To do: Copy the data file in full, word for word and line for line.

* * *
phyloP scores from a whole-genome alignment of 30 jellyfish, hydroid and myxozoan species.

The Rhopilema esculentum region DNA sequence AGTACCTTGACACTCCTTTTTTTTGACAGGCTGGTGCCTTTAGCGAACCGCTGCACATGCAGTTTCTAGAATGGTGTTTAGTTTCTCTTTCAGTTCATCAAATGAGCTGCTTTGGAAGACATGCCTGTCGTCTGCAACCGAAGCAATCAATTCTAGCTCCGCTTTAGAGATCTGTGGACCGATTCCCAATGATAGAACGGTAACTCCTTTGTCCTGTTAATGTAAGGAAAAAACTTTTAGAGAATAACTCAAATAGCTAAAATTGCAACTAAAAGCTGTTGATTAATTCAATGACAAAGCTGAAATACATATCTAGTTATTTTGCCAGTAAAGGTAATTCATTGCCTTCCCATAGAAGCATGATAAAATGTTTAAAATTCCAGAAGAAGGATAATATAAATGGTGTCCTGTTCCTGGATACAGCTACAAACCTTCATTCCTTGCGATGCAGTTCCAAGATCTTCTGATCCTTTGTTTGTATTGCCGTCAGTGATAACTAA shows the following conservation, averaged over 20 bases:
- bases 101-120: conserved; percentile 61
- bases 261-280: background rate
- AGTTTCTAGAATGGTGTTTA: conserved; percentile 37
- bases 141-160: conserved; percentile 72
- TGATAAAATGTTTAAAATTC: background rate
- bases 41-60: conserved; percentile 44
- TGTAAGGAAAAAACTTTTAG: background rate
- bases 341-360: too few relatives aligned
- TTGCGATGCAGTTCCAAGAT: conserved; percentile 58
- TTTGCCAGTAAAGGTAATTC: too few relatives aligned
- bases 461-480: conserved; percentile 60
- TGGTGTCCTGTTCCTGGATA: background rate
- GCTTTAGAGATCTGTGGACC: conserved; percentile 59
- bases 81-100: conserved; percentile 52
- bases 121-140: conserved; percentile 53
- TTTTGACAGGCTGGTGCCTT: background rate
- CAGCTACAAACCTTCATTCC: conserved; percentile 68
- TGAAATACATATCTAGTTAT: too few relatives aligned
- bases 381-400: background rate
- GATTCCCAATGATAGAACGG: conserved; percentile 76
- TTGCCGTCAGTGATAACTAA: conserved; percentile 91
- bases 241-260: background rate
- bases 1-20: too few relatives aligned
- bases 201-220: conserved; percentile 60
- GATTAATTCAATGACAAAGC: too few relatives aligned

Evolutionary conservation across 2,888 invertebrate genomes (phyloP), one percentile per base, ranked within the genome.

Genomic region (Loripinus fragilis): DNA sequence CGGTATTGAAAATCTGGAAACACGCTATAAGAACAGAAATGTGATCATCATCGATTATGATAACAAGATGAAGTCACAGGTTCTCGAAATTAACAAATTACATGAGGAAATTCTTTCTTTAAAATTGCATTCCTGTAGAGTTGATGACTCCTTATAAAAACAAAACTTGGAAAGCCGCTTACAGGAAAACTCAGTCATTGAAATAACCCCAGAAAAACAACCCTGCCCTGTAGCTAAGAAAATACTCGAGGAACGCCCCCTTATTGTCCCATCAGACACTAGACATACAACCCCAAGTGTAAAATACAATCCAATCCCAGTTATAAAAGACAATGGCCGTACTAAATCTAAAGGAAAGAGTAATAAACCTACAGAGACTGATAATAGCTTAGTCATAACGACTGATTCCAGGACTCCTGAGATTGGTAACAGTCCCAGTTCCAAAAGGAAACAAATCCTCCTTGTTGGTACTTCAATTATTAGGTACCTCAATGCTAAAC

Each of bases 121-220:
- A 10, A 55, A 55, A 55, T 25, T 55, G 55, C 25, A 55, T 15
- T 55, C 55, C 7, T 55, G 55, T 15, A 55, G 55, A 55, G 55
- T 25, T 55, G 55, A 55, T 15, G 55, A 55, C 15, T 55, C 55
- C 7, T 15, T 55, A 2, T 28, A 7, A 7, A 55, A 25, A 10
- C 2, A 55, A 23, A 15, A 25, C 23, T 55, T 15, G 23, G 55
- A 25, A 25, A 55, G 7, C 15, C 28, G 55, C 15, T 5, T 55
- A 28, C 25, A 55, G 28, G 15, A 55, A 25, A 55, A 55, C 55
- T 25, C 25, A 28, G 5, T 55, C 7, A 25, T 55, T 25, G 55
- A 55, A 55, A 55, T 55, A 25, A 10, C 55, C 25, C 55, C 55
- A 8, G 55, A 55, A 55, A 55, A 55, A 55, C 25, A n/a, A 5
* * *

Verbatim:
phyloP scores from a whole-genome alignment of 30 jellyfish, hydroid and myxozoan species.

The Rhopilema esculentum region DNA sequence AGTACCTTGACACTCCTTTTTTTTGACAGGCTGGTGCCTTTAGCGAACCGCTGCACATGCAGTTTCTAGAATGGTGTTTAGTTTCTCTTTCAGTTCATCAAATGAGCTGCTTTGGAAGACATGCCTGTCGTCTGCAACCGAAGCAATCAATTCTAGCTCCGCTTTAGAGATCTGTGGACCGATTCCCAATGATAGAACGGTAACTCCTTTGTCCTGTTAATGTAAGGAAAAAACTTTTAGAGAATAACTCAAATAGCTAAAATTGCAACTAAAAGCTGTTGATTAATTCAATGACAAAGCTGAAATACATATCTAGTTATTTTGCCAGTAAAGGTAATTCATTGCCTTCCCATAGAAGCATGATAAAATGTTTAAAATTCCAGAAGAAGGATAATATAAATGGTGTCCTGTTCCTGGATACAGCTACAAACCTTCATTCCTTGCGATGCAGTTCCAAGATCTTCTGATCCTTTGTTTGTATTGCCGTCAGTGATAACTAA shows the following conservation, averaged over 20 bases:
- bases 101-120: conserved; percentile 61
- bases 261-280: background rate
- AGTTTCTAGAATGGTGTTTA: conserved; percentile 37
- bases 141-160: conserved; percentile 72
- TGATAAAATGTTTAAAATTC: background rate
- bases 41-60: conserved; percentile 44
- TGTAAGGAAAAAACTTTTAG: background rate
- bases 341-360: too few relatives aligned
- TTGCGATGCAGTTCCAAGAT: conserved; percentile 58
- TTTGCCAGTAAAGGTAATTC: too few relatives aligned
- bases 461-480: conserved; percentile 60
- TGGTGTCCTGTTCCTGGATA: background rate
- GCTTTAGAGATCTGTGGACC: conserved; percentile 59
- bases 81-100: conserved; percentile 52
- bases 121-140: conserved; percentile 53
- TTTTGACAGGCTGGTGCCTT: background rate
- CAGCTACAAACCTTCATTCC: conserved; percentile 68
- TGAAATACATATCTAGTTAT: too few relatives aligned
- bases 381-400: background rate
- GATTCCCAATGATAGAACGG: conserved; percentile 76
- TTGCCGTCAGTGATAACTAA: conserved; percentile 91
- bases 241-260: background rate
- bases 1-20: too few relatives aligned
- bases 201-220: conserved; percentile 60
- GATTAATTCAATGACAAAGC: too few relatives aligned

Evolutionary conservation across 2,888 invertebrate genomes (phyloP), one percentile per base, ranked within the genome.

Genomic region (Loripinus fragilis): DNA sequence CGGTATTGAAAATCTGGAAACACGCTATAAGAACAGAAATGTGATCATCATCGATTATGATAACAAGATGAAGTCACAGGTTCTCGAAATTAACAAATTACATGAGGAAATTCTTTCTTTAAAATTGCATTCCTGTAGAGTTGATGACTCCTTATAAAAACAAAACTTGGAAAGCCGCTTACAGGAAAACTCAGTCATTGAAATAACCCCAGAAAAACAACCCTGCCCTGTAGCTAAGAAAATACTCGAGGAACGCCCCCTTATTGTCCCATCAGACACTAGACATACAACCCCAAGTGTAAAATACAATCCAATCCCAGTTATAAAAGACAATGGCCGTACTAAATCTAAAGGAAAGAGTAATAAACCTACAGAGACTGATAATAGCTTAGTCATAACGACTGATTCCAGGACTCCTGAGATTGGTAACAGTCCCAGTTCCAAAAGGAAACAAATCCTCCTTGTTGGTACTTCAATTATTAGGTACCTCAATGCTAAAC

Each of bases 121-220:
- A 10, A 55, A 55, A 55, T 25, T 55, G 55, C 25, A 55, T 15
- T 55, C 55, C 7, T 55, G 55, T 15, A 55, G 55, A 55, G 55
- T 25, T 55, G 55, A 55, T 15, G 55, A 55, C 15, T 55, C 55
- C 7, T 15, T 55, A 2, T 28, A 7, A 7, A 55, A 25, A 10
- C 2, A 55, A 23, A 15, A 25, C 23, T 55, T 15, G 23, G 55
- A 25, A 25, A 55, G 7, C 15, C 28, G 55, C 15, T 5, T 55
- A 28, C 25, A 55, G 28, G 15, A 55, A 25, A 55, A 55, C 55
- T 25, C 25, A 28, G 5, T 55, C 7, A 25, T 55, T 25, G 55
- A 55, A 55, A 55, T 55, A 25, A 10, C 55, C 25, C 55, C 55
- A 8, G 55, A 55, A 55, A 55, A 55, A 55, C 25, A n/a, A 5